The title for this post is unashamedly borrowed from a 1945 Labour campaign poster, when housing really was ‘the’ election issue. The sentiment is perhaps even more pertinent now, but sadly the response from the main political parties falls well short of what is needed. What hope is there if those likely to form the next government really do not grasp the issues and fail to develop policies that will work. Politics truly seems to have taken over from any sense of ‘what works’!
Yesterday, the Labour Party launched its Manifesto, but sadly there was little new or different about their housing policies. The pledge is there to build 200,000 new homes a year, to build new garden cities, the reinvestment of help to buy ISAs and backing for small builders, but there is nothing new – this has all been mentioned before and most was the subject of the Lyons Review report. So no big surprises, no new policy to get us excited about the possibilities for action and making a difference! If you want to know more, I recommend blogs by Jules Birch and the RTPI, who cover the issues in more detail. I was more encouraged by the work of the Fabian Society and John Healey MP, which considers the ‘overwhelming case for new public housing‘ and puts forward arguments for why we need to build more social housing. Let’s hope the Labour Party is listening to some of this and can beef up their housing policies if elected.
Today sees the launch of the Conservative Party Manifesto, which in housing terms pitches back to the 1980s and the Thatcherite Right to Buy policy, this time promising to extend the policy to Housing Association tenants. So what we have proposed is a policy that sells off affordable housing to individuals, who already live in secure accommodation, undoubtedly without the ability to replace these homes 1 for 1. Quite how this helps us to address the housing crisis and the lack of affordable homes is beyond me, but clearly it could be an attractive policy to those who will directly benefit. For those in private rented accommodation, or living with friends/relatives, or homeless, or living in overcrowded housing because of the lack of available, affordable housing, it’s a policy that further limits choices and that reduces the hope for many of ever finding a decent home.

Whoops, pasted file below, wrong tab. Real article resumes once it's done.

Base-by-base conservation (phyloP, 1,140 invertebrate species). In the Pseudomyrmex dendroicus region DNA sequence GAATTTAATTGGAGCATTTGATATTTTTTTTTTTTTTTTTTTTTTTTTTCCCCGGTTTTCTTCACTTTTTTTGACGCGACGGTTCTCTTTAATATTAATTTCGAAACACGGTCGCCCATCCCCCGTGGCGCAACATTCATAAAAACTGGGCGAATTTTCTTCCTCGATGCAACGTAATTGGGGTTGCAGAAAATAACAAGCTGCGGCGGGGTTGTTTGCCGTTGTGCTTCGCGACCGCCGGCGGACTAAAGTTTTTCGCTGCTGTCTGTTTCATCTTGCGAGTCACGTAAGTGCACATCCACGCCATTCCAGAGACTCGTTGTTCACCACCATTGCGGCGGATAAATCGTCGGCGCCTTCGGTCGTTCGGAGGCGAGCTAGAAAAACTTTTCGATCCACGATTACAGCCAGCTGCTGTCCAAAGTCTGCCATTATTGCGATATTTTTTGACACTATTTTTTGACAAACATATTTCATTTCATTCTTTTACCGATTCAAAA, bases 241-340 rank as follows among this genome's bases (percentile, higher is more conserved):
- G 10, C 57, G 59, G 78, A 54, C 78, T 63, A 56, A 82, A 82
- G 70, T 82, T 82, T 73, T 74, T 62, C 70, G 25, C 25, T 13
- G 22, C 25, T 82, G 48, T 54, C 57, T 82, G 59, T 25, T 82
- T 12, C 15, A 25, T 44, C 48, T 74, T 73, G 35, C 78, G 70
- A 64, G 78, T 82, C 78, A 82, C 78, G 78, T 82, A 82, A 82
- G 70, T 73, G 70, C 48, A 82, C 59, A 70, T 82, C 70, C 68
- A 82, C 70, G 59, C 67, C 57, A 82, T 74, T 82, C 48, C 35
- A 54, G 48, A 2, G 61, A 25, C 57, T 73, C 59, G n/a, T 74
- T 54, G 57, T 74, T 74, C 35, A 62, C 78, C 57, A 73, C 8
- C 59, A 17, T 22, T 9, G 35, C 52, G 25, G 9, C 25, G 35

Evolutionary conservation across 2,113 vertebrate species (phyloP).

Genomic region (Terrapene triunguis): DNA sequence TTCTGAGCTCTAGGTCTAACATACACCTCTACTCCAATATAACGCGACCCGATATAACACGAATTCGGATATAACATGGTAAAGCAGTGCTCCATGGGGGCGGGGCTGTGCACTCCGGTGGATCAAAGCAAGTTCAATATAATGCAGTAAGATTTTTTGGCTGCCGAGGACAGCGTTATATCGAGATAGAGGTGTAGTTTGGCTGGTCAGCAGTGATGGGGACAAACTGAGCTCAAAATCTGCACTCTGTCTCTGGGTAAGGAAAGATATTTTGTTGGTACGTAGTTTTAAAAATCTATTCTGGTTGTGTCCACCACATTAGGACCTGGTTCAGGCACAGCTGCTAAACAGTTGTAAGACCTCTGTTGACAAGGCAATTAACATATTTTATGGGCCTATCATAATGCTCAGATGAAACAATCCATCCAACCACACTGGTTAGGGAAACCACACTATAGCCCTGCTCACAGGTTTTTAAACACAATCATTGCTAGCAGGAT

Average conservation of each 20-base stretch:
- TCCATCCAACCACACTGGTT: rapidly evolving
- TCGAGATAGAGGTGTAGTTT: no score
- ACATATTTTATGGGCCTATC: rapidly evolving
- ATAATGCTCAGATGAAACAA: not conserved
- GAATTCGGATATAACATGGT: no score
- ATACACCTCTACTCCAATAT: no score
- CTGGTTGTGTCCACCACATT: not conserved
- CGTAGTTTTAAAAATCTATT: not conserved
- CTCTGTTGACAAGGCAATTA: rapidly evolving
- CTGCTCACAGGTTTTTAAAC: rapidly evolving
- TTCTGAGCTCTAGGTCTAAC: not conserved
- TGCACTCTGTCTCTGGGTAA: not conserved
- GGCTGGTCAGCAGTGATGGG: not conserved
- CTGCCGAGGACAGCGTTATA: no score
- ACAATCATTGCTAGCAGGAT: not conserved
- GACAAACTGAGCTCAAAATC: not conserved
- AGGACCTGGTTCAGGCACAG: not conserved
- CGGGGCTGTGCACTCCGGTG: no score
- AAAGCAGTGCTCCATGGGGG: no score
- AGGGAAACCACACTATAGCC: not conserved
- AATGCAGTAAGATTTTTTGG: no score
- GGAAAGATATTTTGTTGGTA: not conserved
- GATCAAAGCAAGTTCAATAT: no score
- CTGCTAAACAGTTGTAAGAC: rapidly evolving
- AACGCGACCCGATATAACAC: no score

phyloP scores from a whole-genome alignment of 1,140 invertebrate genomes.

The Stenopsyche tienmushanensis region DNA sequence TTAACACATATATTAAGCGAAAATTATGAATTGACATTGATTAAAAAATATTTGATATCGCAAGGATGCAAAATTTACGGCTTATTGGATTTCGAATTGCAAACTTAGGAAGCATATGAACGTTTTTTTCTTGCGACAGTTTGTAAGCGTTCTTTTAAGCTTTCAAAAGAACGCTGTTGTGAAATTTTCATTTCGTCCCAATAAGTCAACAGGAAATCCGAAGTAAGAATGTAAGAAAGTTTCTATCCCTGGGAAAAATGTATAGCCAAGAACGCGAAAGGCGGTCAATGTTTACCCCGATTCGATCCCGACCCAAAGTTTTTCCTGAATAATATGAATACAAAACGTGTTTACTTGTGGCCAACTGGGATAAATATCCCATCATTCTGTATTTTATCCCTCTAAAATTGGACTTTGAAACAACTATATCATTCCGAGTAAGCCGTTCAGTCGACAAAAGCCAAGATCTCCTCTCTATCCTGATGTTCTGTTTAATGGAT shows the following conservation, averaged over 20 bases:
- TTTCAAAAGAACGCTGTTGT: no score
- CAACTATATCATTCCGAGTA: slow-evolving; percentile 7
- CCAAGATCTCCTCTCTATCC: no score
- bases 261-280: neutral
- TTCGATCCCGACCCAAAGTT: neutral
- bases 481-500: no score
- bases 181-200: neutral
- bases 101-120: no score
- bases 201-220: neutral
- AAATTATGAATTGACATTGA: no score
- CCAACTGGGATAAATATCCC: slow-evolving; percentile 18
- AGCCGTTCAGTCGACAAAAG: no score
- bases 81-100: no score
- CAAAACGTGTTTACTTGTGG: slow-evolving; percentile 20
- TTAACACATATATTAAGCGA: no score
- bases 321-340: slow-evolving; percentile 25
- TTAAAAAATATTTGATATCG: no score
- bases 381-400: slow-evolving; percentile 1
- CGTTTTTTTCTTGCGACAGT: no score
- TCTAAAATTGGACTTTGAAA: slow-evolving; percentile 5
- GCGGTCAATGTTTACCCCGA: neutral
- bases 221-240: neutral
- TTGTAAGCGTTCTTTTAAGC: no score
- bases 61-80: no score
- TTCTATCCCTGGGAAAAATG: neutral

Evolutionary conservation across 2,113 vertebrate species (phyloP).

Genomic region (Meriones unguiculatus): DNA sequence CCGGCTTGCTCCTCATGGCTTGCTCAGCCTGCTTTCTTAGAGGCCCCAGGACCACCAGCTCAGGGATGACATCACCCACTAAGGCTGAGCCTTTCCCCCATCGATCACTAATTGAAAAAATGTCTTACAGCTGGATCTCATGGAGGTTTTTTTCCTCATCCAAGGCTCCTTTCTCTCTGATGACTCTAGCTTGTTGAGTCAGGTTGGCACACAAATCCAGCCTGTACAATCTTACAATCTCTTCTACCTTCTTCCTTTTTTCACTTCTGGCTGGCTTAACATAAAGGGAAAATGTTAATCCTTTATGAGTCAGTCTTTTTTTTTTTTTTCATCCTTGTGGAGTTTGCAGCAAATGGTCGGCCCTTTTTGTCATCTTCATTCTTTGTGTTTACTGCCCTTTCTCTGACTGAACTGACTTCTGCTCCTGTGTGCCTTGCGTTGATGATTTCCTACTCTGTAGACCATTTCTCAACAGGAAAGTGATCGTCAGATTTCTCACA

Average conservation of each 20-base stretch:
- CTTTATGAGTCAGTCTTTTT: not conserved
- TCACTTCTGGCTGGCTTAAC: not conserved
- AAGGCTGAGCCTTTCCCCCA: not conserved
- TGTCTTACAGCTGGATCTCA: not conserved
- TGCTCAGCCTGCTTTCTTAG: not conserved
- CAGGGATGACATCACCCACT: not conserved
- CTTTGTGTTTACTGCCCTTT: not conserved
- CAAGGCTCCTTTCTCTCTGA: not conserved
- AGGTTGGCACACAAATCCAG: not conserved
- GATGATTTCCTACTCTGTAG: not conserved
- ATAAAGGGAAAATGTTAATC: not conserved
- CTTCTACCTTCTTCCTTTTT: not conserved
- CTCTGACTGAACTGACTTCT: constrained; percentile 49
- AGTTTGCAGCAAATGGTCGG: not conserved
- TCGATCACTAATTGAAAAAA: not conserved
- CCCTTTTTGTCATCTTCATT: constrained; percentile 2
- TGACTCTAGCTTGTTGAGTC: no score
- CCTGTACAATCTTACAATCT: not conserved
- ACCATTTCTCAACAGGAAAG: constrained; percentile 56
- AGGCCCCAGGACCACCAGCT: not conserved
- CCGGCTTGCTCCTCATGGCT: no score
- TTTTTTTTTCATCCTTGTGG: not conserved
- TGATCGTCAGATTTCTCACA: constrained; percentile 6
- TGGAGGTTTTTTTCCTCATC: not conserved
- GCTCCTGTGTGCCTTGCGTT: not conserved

Those in favour of RtB policy see it as increasing equality and providing more people with the opportunity to buy their own home. This is undoubtedly true, and many have benefited from this over the last 30 or so years. But unless we build new social homes to match those sold, we end up with less and less social housing stock for those that need it. We have an ever increasing affordability crisis in the housing sector. We have more people in poor and inappropriate accommodation. But we have fewer social/public homes to offer those in need. How is that promoting equality of opportunity?
The problems of our housing crisis are there for all to see, the solutions are pretty obvious and mostly agreed upon within the housing profession. But politics takes over and we are left with a reinforcement of the problem rather than a solution to the problem of the lack of affordable homes. Building more affordable homes where they are most needed and maintaining them as social/public housing stock is essentially the simple solution. Instead we seek to sell them off, push people into the private rented sector and support the lack of affordability through benefits payments (which we’ll also reduce at the same time).
So far, whilst it is indeed good to see housing policy on the political agenda, and playing some part in this election debate, I am less than impressed with the ‘solutions’ offered by the two main parties. Let’s build the houses – quick – seems like a mantra we should all be repeating, often and loudly!